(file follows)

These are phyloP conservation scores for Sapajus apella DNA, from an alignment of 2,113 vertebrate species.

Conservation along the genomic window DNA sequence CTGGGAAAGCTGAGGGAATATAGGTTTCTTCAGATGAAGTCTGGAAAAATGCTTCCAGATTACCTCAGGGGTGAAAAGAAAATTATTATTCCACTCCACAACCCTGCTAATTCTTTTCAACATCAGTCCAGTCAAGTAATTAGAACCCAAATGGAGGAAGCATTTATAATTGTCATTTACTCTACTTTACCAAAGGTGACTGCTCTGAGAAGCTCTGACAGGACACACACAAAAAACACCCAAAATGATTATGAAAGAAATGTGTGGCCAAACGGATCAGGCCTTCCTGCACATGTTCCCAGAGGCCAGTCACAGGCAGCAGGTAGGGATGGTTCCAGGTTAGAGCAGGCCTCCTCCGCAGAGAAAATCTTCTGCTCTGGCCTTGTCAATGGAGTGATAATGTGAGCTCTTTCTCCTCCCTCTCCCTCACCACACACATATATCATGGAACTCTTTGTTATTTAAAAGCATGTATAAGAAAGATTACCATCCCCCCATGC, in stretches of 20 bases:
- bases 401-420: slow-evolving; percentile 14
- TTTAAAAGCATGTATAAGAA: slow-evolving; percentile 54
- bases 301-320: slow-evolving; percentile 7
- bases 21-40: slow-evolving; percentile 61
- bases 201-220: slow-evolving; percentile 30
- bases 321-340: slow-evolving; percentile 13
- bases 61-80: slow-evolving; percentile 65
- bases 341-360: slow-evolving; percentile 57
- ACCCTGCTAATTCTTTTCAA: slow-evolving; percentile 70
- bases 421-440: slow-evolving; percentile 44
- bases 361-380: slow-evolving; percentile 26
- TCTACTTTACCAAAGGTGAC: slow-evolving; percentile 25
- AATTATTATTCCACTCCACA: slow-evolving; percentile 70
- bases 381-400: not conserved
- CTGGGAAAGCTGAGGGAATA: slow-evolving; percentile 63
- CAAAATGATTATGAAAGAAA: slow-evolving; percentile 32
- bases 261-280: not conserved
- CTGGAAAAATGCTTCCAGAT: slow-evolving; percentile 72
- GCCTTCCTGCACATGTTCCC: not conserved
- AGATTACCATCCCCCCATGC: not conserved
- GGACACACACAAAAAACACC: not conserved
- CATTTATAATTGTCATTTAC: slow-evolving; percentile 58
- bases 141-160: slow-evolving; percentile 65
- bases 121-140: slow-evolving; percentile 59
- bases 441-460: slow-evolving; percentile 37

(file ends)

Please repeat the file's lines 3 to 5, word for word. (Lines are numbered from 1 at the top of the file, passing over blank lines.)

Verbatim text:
- bases 401-420: slow-evolving; percentile 14
- TTTAAAAGCATGTATAAGAA: slow-evolving; percentile 54
- bases 301-320: slow-evolving; percentile 7